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Russia’s top diplomat blasts Dutch-led probe of MH17 crash for lack of transparency

June 06, 2017, 14:16 UTC+3

Russia’s top diplomat noted that the Dutch-led investigation team has not included representatives from Malaysia, which owned the aircraft

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Reconstructed wreckage of Malaysia Airlines Flight MH17

Reconstructed wreckage of Malaysia Airlines Flight MH17

© AP Photo/Peter Dejong

KALININGRAD, June 6. /TASS/. The Dutch-led investigation into the MH17 disaster in July 2014 in Donbass is not transparent, Russian Foreign Minister Sergey Lavrov said on Tuesday.

"Transparency is required here, and we do not see it in the investigation led by the Netherlands," Lavrov emphasized. "Certainly, there is the need for transparency that will demonstrate facts rather than conclusions, like those used by the United States now to "prove" things that cannot be proven."

Lavrov recalled that shortly after the crash, Russia initiated the investigation which should be carried out in line with the Chicago Convention on International Civil Aviation and by experts of the International Civil Aviation Organization, or at least with its direct participation."

"We backed the UN Security Council’s Resolution calling for an unbiased investigation in line with international rules and charged the UN Secretary-General to report to the UNSC on the course of the investigation and its results," the foreign minister explained. "After the resolution was passed in July 2014, not a single report has been submitted to the UN Security Council."

Russia’s top diplomat noted that the Dutch-led investigation team has not included representatives from Malaysia, which owned the aircraft.

‘Strange’ investigation

Lavrov stressed that self-defense militias of Donbass had ensured investigators’ access to the crash scene. "By the way, the militias found the "black boxes" and despite strong suspicions that they would manipulate them they handed them over to the investigators safe and sound."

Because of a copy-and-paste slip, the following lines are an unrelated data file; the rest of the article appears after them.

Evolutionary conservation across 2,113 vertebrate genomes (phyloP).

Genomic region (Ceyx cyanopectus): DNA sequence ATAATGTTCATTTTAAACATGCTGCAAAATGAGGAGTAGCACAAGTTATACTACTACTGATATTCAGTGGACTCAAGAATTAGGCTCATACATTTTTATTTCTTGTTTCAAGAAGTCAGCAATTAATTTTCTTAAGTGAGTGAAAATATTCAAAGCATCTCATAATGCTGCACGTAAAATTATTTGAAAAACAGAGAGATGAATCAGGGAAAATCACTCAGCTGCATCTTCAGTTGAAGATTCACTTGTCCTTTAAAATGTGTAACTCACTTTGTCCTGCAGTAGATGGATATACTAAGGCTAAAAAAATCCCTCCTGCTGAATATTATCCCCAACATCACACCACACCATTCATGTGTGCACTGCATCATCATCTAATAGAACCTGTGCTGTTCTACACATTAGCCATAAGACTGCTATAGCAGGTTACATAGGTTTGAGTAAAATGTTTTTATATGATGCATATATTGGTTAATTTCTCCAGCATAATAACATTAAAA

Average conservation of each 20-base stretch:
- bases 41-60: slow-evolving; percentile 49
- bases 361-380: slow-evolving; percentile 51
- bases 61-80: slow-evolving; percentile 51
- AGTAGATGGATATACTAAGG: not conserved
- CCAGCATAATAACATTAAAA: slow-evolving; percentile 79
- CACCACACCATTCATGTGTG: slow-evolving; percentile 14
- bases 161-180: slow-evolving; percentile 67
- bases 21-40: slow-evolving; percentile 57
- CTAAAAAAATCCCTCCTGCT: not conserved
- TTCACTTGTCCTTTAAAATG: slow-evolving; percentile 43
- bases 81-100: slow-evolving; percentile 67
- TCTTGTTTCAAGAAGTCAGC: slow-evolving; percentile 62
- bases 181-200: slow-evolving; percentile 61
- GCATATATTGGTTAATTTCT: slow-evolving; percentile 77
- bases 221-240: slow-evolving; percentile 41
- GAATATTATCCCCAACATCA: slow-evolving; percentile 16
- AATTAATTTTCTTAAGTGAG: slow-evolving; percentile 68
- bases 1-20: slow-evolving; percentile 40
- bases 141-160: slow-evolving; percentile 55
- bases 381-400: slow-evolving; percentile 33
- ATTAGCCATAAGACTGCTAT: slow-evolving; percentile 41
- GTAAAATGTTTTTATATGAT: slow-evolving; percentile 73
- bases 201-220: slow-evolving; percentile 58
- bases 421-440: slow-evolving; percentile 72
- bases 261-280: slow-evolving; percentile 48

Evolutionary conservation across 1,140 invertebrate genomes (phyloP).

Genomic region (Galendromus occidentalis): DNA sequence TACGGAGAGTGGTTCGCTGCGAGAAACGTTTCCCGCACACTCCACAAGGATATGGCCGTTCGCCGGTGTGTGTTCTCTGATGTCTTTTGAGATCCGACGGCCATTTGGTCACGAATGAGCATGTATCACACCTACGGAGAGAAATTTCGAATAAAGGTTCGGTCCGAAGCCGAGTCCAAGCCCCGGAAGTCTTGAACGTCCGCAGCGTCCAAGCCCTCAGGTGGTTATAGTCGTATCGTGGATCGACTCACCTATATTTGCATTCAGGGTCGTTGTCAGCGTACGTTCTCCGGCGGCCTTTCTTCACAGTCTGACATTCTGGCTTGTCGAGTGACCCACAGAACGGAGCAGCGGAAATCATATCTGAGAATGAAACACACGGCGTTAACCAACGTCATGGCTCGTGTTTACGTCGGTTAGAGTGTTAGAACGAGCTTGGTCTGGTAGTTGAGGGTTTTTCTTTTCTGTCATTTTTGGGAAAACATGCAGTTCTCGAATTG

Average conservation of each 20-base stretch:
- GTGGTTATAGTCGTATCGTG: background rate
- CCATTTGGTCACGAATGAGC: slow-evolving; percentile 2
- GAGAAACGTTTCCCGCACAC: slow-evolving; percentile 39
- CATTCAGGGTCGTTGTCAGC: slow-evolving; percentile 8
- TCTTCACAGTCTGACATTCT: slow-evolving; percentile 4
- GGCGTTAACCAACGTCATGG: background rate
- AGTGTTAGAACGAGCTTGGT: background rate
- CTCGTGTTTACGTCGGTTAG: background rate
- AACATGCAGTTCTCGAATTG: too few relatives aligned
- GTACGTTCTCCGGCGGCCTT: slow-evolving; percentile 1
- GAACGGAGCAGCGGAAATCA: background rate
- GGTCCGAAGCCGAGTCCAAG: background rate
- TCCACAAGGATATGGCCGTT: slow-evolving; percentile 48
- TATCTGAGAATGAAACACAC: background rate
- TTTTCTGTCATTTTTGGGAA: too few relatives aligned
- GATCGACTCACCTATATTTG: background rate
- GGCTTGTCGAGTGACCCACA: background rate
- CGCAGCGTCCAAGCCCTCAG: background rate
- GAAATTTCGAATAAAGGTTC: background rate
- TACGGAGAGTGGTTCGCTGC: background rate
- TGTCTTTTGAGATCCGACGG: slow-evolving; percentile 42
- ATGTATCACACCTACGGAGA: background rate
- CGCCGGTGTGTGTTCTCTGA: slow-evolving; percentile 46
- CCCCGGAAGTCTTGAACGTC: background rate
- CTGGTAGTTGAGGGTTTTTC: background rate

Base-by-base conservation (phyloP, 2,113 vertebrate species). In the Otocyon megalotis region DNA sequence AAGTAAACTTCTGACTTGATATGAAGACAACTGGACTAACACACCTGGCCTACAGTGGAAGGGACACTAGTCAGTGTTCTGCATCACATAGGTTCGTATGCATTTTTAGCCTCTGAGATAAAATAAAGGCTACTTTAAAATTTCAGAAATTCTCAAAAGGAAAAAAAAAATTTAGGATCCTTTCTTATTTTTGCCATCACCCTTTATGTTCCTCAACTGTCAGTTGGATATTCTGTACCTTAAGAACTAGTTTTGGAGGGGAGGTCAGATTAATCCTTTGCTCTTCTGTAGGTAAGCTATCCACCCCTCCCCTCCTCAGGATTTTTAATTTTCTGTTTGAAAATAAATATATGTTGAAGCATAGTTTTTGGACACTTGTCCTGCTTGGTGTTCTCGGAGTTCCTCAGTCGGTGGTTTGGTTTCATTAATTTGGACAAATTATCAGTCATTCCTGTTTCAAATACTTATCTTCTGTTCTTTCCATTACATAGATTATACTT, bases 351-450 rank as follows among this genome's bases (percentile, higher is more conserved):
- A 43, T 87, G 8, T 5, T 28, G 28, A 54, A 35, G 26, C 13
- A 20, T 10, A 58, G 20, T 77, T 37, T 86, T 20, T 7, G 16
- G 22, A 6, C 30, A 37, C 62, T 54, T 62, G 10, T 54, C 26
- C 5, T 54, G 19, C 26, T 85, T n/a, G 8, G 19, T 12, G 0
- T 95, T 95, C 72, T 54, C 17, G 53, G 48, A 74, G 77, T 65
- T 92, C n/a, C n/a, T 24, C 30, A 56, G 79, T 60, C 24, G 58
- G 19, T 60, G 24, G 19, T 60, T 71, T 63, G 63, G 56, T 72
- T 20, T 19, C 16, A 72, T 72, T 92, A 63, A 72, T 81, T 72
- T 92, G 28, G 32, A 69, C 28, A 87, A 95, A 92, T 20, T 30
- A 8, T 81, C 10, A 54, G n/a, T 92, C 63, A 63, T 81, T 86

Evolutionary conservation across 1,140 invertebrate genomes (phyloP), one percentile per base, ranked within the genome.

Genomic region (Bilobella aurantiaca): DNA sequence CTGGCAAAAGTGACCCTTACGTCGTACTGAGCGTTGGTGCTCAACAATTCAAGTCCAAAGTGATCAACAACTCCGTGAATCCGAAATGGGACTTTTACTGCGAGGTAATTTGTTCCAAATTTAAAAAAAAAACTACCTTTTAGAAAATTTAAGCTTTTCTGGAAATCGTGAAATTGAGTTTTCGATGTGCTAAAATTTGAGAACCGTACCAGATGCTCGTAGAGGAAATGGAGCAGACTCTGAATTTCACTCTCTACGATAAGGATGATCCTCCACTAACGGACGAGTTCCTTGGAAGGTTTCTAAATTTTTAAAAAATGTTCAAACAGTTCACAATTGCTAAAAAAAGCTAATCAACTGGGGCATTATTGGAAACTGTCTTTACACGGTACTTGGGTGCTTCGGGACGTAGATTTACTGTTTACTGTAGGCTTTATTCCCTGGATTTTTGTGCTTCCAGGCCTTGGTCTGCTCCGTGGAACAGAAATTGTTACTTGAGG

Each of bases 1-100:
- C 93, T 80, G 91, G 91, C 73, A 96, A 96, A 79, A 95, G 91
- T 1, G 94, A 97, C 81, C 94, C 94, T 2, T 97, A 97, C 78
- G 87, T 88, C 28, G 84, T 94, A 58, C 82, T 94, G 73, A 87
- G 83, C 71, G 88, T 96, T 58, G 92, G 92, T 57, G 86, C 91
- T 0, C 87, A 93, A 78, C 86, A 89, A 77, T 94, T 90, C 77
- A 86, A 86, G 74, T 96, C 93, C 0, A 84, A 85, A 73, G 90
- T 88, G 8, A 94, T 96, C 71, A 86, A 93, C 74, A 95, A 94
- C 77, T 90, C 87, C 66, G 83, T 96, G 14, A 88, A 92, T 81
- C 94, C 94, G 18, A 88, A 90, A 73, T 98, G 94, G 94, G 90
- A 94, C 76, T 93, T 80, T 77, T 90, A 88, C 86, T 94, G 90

"Many interesting events occurred later, which were inconsistent with the traditional rules of investigation of crashes of this kind," he said. "A significant number of debris and belongings, and as was found out later, the bodies were left unattended at the crash scene. The investigators left this scene. After a long time, they started saying that they need to collect everything that remained there… Those who keep track of this and want to establish the truth know everything."

Russia has offered its assistance in the investigation many times, Lavrov noted. The Russian defense manufacturer Almaz-Antey said it had obtained the so-called primary unprocessed radar images of the airspace in the area of the Boeing’s crash from one of its enterprises. This data was transferred to Russia’s qualified agencies for examination and in late October 2016 they were sent to the Dutch side.

However, the investigators remained cool towards Russia’s offer, Lavrov said. "It is difficult for me to understand why, only if the investigators had some objective that had been set beforehand."

The Malaysia Airlines Boeing-777 passenger airliner on a flight from the Dutch capital of Amsterdam to the Malaysian capital of Kuala Lumpur crashed in the area of hostilities between local militias and Kiev’s government troops in east Ukraine’s Donetsk region in July 2014. All 298 people aboard the airliner died in the catastrophe. Most of the air crash’s victims were Dutch nationals.

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